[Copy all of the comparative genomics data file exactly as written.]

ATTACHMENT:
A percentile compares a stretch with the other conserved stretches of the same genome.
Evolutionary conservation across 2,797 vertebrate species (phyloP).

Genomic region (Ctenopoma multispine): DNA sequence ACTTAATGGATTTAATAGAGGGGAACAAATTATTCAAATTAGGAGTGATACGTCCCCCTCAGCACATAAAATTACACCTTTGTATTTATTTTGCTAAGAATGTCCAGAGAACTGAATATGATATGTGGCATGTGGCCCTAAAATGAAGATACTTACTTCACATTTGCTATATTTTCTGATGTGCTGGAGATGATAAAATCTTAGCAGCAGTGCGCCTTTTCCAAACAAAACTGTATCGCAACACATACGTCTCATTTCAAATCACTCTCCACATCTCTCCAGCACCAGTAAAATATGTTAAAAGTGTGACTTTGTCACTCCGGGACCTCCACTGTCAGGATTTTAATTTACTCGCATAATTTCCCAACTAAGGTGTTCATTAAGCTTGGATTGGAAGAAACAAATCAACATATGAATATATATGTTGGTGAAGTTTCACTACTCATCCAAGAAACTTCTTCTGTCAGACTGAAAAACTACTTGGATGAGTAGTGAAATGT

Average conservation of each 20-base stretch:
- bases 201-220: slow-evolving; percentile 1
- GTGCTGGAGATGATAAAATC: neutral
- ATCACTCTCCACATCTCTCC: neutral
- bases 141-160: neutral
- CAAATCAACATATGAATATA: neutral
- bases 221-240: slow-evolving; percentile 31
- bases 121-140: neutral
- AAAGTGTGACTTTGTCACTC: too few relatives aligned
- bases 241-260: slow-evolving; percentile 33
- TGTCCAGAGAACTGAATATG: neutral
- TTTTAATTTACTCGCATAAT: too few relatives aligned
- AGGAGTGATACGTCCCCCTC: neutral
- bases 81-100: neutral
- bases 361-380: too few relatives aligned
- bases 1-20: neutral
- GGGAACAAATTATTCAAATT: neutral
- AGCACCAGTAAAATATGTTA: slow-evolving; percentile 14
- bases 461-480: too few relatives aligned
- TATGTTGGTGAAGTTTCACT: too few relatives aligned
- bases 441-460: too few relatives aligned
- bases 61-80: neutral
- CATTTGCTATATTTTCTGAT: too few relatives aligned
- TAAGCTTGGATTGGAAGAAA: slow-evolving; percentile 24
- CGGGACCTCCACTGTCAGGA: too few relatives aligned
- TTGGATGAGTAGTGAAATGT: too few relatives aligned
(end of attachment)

A percentile compares a stretch with the other conserved stretches of the same genome.
Evolutionary conservation across 2,797 vertebrate species (phyloP).

Genomic region (Ctenopoma multispine): DNA sequence ACTTAATGGATTTAATAGAGGGGAACAAATTATTCAAATTAGGAGTGATACGTCCCCCTCAGCACATAAAATTACACCTTTGTATTTATTTTGCTAAGAATGTCCAGAGAACTGAATATGATATGTGGCATGTGGCCCTAAAATGAAGATACTTACTTCACATTTGCTATATTTTCTGATGTGCTGGAGATGATAAAATCTTAGCAGCAGTGCGCCTTTTCCAAACAAAACTGTATCGCAACACATACGTCTCATTTCAAATCACTCTCCACATCTCTCCAGCACCAGTAAAATATGTTAAAAGTGTGACTTTGTCACTCCGGGACCTCCACTGTCAGGATTTTAATTTACTCGCATAATTTCCCAACTAAGGTGTTCATTAAGCTTGGATTGGAAGAAACAAATCAACATATGAATATATATGTTGGTGAAGTTTCACTACTCATCCAAGAAACTTCTTCTGTCAGACTGAAAAACTACTTGGATGAGTAGTGAAATGT

Average conservation of each 20-base stretch:
- bases 201-220: slow-evolving; percentile 1
- GTGCTGGAGATGATAAAATC: neutral
- ATCACTCTCCACATCTCTCC: neutral
- bases 141-160: neutral
- CAAATCAACATATGAATATA: neutral
- bases 221-240: slow-evolving; percentile 31
- bases 121-140: neutral
- AAAGTGTGACTTTGTCACTC: too few relatives aligned
- bases 241-260: slow-evolving; percentile 33
- TGTCCAGAGAACTGAATATG: neutral
- TTTTAATTTACTCGCATAAT: too few relatives aligned
- AGGAGTGATACGTCCCCCTC: neutral
- bases 81-100: neutral
- bases 361-380: too few relatives aligned
- bases 1-20: neutral
- GGGAACAAATTATTCAAATT: neutral
- AGCACCAGTAAAATATGTTA: slow-evolving; percentile 14
- bases 461-480: too few relatives aligned
- TATGTTGGTGAAGTTTCACT: too few relatives aligned
- bases 441-460: too few relatives aligned
- bases 61-80: neutral
- CATTTGCTATATTTTCTGAT: too few relatives aligned
- TAAGCTTGGATTGGAAGAAA: slow-evolving; percentile 24
- CGGGACCTCCACTGTCAGGA: too few relatives aligned
- TTGGATGAGTAGTGAAATGT: too few relatives aligned